2.) Validating authnMaterials of other Digital Subject : once the context is open the connecting identity needs to use the context as a security registry, to validate the identities of subjects in the context. The identity on the open wants to "compare" or otherwise validate one of the sets of authnMaterials associated to one or more subjects. The validation handler used for this operation is specific to the type of authnMaterials associated to the subject and independent of the type of handler and materials used to open the context. For example, the application could open the context using a password, but be validating the identities of subjects in the context using certificates. I think that this could still use  abstract authnMaterials from the app point of view (I think I just agreed that there needs to be at least one new API on IDigitalSubject to validate an authnMaterials object. 

3.) Same as 2, but the connecting identity wants to modify the authnMaterials of subjects and or query and modify the metadata. This is different from cases 1 and 2, because the management application needs to address a specific set of materials and deal with the specific input format. In addition, there needs to be a way to query and set the metadata on a specific set of materials. In this case, I was thinking the authnMaterials are much more like attributes, than in cases 1 and 2. 

>>Authentication materials could be identified by attribute type, where differences in behavior can be defined by type. For example, an attribute type of authnMaterialsPassword is write only (returns a null value on read, or the results are unpredictable).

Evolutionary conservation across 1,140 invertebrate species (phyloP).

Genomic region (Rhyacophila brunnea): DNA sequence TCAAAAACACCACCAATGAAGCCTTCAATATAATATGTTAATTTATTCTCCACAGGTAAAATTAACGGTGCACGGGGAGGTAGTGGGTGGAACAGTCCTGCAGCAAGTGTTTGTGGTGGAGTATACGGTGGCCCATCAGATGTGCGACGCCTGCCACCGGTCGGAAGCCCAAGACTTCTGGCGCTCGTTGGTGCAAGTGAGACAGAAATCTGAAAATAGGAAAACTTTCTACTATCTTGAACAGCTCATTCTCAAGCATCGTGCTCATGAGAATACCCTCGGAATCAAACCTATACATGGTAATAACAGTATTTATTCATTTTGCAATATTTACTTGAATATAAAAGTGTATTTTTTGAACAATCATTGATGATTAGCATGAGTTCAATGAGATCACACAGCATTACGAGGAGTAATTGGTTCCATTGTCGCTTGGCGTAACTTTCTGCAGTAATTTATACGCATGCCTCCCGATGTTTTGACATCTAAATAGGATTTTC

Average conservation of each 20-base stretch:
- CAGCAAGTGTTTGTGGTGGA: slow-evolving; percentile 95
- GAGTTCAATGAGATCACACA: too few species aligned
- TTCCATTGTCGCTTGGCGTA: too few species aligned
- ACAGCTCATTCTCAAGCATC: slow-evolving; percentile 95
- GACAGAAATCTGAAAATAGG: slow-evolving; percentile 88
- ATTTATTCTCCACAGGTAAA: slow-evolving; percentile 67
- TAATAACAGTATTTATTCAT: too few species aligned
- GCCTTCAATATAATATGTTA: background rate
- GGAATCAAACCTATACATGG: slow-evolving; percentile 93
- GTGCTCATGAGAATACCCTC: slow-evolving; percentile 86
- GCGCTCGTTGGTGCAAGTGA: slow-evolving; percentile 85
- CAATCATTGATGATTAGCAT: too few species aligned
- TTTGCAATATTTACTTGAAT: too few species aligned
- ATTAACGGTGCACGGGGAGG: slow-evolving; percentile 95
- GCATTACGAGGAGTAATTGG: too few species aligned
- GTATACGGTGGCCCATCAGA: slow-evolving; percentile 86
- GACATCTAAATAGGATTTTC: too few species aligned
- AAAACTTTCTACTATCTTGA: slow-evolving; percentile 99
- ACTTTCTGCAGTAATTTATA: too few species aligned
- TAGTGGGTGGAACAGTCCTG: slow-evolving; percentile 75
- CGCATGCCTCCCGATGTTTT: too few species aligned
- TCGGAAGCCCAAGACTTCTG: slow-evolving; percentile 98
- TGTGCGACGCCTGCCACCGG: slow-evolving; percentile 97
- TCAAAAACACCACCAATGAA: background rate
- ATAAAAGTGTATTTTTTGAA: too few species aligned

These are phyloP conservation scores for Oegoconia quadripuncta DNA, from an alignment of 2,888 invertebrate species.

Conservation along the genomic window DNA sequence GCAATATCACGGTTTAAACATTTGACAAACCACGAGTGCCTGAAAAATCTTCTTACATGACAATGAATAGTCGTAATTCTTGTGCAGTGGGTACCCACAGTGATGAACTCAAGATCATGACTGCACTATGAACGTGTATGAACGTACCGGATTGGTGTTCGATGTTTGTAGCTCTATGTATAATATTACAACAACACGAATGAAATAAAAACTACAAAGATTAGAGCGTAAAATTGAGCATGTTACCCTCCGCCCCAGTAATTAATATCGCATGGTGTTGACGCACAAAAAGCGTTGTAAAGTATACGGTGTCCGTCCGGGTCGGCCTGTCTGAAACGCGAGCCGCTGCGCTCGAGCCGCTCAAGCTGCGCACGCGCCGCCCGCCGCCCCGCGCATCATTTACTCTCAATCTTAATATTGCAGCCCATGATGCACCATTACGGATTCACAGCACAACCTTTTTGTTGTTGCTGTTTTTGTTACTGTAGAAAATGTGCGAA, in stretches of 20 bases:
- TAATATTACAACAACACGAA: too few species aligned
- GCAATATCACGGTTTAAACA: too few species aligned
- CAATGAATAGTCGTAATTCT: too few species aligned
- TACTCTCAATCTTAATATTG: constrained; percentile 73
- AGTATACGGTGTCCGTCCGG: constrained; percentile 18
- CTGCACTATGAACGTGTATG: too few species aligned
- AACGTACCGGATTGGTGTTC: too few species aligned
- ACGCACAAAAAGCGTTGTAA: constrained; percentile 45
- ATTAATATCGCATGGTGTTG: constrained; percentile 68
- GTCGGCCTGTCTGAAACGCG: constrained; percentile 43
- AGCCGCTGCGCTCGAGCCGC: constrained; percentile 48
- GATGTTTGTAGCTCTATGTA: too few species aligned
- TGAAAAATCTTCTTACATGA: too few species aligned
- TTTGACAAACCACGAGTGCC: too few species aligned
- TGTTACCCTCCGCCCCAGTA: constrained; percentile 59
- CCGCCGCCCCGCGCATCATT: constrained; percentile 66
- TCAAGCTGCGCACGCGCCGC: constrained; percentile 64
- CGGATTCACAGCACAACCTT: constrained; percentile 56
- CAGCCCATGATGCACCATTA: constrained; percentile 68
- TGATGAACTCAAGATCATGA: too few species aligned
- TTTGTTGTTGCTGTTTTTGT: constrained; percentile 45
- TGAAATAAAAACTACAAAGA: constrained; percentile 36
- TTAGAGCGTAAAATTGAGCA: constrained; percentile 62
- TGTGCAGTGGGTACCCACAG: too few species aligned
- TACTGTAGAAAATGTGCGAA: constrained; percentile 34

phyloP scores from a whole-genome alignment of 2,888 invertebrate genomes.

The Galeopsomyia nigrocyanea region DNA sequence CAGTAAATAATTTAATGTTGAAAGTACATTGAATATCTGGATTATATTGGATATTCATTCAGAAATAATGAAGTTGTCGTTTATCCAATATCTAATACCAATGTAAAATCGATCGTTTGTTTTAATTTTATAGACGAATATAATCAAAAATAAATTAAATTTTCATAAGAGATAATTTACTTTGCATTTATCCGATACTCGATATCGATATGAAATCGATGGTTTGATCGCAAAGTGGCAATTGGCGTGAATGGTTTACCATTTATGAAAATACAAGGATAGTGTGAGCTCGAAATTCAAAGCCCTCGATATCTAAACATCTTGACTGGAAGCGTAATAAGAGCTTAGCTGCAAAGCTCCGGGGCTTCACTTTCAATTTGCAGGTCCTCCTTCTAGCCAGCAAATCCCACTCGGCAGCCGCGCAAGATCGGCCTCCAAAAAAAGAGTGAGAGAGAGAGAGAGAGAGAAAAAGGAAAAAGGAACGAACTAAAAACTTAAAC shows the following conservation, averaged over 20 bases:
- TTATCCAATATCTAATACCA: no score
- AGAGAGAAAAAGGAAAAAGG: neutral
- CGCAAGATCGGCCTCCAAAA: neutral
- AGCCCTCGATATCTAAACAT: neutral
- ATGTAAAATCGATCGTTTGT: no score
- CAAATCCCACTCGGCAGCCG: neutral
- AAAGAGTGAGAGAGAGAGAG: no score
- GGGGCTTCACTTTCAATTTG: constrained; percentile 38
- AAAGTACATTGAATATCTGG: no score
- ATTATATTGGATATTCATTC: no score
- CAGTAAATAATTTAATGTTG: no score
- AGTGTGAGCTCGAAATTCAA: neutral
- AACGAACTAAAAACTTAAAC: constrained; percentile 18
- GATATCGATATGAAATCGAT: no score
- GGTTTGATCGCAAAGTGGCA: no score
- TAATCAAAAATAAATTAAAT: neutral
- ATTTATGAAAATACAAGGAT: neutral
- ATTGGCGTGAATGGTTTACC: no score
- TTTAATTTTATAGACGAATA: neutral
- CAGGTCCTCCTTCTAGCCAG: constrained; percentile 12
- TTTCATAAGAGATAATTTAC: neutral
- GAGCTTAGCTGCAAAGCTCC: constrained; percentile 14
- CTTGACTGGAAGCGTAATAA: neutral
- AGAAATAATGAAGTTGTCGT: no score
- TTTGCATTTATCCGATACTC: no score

>Is this different from traditional access control rules on the accessability of attributes?

This is functional/behavioral and not access control. A repository may not have the ability to return a value for a set of stored authnMaterials, or if it does, it will not be in the same form as the input authnMaterials (hashed password value, or the keycard example). 
>>A value compare of a authnMaterialsPassword type will compare the hash value of the input string with the attribute value. etc. 

>This kind of rule may be bad -- if the semantics of such an operation were to assign a "true" return as meaning "caller presented correct credentials" (in other words, if this were used as a "verifyPassword" method.  Why?  Because it may be easy to acquire the hash of a user's password (it may even be widely distributed), and thus only a presentation of the actual password could be said to verify that the presenter knows the value.